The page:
Swiss Publisher Completes Reprints of Waugh Fiction

The Swiss publisher Diogenes Verlag has completed the republication in German of all of Waugh’s fiction (including collected stories). The project was brought to conclusion in March to mark the 50th anniversary of Waugh’s death. It began in 2013 with Brideshead Revisited (Wiedersehen mit Brideshead) and ends, appropriately, with Sword of Honour (Ohne Furcht und Tadelliterally “Without Fear and without Reproach.”) This last volume includes a translation of Waugh’s 1964 preface, explaining the recension of his War Trilogy, that was missing from the original German version published in 1981. The text of the novel is the original translation by Werner Perterich.  A review of the novel by the German Press Agency (dpa) has appeared in German newspapers, including the Muenstersche ZeitungThe review ranks the book with Brideshead, The Loved One and Handful of Dust. Here’s the conclusion (edited Google Translate version; comments or corrections would be appreciated):

It is the wonderful mix of British and black humor that makes the book both serious and entertaining. In literature, as in art generally, it is nothing new to come across the horrors of war expressed satirically. In Waugh it happens more casually that  Crouchback’s participation in the war with noble objectives has the opposite effect.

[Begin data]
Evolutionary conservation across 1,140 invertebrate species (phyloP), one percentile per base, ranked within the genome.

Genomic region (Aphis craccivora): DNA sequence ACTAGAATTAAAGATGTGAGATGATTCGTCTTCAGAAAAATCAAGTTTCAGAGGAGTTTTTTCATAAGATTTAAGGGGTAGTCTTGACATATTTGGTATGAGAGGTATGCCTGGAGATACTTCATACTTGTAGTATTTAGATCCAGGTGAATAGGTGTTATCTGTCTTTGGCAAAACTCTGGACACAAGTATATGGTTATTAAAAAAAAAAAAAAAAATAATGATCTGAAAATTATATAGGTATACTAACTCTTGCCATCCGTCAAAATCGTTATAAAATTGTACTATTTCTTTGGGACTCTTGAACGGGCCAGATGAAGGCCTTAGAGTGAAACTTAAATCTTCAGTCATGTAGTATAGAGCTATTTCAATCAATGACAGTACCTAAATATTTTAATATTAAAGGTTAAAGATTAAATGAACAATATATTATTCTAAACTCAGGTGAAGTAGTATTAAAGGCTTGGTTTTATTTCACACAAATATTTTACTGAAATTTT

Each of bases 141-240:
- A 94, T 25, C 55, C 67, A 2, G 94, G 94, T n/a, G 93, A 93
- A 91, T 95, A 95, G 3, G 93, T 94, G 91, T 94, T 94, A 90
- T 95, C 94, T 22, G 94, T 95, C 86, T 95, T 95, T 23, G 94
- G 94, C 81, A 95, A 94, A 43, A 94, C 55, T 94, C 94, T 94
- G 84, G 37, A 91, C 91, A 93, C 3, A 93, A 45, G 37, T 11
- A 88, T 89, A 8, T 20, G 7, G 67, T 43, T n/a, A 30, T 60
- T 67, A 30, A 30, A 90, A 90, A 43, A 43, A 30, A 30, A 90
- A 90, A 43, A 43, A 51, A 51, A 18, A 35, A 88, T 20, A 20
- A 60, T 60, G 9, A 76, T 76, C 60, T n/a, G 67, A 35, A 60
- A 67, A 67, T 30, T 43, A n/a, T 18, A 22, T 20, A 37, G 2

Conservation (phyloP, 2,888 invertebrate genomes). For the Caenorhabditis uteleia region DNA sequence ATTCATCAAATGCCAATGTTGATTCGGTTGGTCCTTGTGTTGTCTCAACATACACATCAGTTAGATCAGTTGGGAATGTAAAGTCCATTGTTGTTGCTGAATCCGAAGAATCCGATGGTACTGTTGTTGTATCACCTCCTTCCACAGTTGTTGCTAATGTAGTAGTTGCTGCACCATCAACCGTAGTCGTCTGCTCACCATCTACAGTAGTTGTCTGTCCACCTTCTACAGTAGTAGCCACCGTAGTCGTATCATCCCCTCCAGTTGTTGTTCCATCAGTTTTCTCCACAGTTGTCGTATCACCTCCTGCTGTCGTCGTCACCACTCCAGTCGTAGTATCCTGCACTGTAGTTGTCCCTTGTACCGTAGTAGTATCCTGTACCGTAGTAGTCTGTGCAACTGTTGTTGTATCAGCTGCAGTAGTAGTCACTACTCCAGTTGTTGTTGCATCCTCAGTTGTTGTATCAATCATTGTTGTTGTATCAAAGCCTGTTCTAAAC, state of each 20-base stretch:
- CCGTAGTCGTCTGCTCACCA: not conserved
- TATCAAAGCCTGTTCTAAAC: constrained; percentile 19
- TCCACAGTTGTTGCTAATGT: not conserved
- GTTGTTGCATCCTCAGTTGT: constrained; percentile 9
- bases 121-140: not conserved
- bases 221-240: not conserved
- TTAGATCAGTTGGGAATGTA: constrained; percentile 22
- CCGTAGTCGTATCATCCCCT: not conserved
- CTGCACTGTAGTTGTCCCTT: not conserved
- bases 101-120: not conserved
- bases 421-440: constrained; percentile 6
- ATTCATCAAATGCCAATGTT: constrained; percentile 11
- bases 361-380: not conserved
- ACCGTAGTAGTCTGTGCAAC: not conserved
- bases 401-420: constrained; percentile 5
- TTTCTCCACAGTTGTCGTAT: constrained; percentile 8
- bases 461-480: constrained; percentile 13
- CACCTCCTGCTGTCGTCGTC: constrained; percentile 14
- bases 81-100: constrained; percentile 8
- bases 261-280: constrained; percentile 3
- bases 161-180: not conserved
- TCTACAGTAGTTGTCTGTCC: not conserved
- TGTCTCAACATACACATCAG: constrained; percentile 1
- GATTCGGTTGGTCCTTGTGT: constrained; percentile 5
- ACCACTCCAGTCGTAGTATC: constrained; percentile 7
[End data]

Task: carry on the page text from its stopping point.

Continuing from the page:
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3 Responses to Swiss Publisher Completes Reprints of Waugh Fiction

  1. Mark Pinkerton says:

    Not sure what the effect is opposite to.

    • Jeffrey Manley says:

      I think he means the effect of the war was opposite to what Guy intended when he joined the fight since the Communists ended up on the winning side. When he joined, he saw it as a sort of crusade against both the Communists and the Fascists who were allies in 1939.

  2. Bruce Gaston says:

    It’s quite poorly written, in my opinion. (The second sentence is missing a main verb – the translation has supplied one to make the meaning clearer.)

    The final sentence means “In Waugh it happens more casually that the noble aims of Crouchback’s participation in the war turn into the opposite – which is not less effective.”

    I think Jeremy is right about the sense of it: the originally noble aims of the war being perverted.

    Whether the final clause (the “effective” part) refers to the aims or more generally to the effect of the novel is, on the other hand, not clear from the German either.

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